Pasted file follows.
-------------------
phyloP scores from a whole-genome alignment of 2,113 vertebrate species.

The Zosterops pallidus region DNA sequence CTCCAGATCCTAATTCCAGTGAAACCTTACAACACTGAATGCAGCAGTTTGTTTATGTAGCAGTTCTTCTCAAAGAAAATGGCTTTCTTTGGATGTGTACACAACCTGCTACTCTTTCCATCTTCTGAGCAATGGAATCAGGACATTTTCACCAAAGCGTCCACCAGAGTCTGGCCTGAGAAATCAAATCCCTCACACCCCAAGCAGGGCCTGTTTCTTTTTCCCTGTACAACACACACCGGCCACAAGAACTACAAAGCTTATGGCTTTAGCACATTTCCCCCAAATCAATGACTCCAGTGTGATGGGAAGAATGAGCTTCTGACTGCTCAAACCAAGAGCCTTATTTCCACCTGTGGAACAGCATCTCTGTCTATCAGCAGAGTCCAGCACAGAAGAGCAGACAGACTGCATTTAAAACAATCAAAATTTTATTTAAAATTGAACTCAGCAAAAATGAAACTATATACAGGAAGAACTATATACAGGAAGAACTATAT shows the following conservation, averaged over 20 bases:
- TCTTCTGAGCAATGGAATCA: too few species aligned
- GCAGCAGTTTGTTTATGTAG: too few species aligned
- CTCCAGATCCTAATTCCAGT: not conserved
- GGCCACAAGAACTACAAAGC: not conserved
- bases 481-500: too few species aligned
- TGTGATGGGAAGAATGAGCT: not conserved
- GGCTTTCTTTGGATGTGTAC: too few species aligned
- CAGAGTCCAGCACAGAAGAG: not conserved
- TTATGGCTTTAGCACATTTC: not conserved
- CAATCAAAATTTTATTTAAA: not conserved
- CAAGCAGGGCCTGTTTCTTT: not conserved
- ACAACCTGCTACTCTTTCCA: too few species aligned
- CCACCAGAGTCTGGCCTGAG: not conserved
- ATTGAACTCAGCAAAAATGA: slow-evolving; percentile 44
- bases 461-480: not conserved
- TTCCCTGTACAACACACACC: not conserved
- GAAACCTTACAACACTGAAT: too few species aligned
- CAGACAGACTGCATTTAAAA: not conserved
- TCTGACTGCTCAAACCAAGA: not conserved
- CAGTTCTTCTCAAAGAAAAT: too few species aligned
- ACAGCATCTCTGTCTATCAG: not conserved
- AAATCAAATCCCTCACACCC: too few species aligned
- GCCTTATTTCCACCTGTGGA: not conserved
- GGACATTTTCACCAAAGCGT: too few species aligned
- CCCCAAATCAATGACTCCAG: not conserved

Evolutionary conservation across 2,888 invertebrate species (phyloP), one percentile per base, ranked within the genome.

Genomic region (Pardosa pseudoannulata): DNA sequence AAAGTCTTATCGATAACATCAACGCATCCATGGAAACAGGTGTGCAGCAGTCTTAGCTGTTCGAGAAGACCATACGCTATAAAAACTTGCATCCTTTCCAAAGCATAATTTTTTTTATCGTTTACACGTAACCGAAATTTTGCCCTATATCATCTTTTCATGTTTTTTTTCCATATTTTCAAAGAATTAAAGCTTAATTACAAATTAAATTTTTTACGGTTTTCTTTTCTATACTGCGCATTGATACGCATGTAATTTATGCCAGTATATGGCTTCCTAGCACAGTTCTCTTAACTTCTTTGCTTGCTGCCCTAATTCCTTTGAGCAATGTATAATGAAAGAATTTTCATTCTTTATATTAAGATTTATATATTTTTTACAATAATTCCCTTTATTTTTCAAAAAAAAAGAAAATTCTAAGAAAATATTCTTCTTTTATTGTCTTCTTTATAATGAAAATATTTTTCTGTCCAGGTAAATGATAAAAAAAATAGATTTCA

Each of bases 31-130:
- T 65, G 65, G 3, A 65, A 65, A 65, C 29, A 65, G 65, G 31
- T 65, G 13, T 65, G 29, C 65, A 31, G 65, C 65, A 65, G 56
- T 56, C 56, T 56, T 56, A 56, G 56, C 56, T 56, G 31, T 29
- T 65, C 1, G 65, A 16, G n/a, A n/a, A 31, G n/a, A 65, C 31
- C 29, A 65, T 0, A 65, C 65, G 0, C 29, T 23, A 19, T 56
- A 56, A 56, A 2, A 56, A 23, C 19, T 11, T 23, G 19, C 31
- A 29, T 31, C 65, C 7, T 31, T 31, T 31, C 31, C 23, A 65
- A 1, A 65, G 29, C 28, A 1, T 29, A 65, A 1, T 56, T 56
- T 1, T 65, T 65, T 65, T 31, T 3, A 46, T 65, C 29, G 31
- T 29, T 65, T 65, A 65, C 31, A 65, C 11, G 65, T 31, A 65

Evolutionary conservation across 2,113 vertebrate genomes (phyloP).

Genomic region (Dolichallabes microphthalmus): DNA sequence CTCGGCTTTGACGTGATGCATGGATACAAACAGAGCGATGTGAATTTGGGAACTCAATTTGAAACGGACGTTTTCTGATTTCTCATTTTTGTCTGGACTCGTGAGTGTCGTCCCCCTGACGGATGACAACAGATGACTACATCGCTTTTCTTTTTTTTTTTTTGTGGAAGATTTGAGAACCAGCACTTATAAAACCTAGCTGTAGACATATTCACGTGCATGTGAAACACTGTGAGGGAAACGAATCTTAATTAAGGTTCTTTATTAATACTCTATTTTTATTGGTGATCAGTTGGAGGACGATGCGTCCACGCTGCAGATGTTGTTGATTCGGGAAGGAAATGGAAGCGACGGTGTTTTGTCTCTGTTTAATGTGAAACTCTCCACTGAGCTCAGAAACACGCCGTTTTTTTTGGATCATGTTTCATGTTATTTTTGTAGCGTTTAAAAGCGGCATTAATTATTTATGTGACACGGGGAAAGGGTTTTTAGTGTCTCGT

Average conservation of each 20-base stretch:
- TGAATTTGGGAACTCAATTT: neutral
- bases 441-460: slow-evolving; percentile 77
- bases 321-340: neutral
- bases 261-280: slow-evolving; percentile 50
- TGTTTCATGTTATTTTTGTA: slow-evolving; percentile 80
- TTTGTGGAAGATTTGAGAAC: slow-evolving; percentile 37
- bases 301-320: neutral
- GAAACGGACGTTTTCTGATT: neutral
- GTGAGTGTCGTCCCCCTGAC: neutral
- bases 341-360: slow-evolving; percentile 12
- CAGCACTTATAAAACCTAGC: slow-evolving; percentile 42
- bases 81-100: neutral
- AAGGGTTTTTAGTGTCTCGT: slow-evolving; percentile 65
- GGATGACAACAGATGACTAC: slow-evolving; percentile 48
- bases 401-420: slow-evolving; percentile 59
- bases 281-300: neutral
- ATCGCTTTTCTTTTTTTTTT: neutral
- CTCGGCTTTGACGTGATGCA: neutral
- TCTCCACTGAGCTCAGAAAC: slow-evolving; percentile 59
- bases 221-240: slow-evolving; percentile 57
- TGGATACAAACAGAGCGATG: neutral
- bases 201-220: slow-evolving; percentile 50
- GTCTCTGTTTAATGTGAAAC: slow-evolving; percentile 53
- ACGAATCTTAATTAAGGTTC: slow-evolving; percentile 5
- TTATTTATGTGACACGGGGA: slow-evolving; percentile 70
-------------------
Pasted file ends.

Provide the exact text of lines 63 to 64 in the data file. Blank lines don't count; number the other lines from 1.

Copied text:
- bases 221-240: slow-evolving; percentile 57
- TGGATACAAACAGAGCGATG: neutral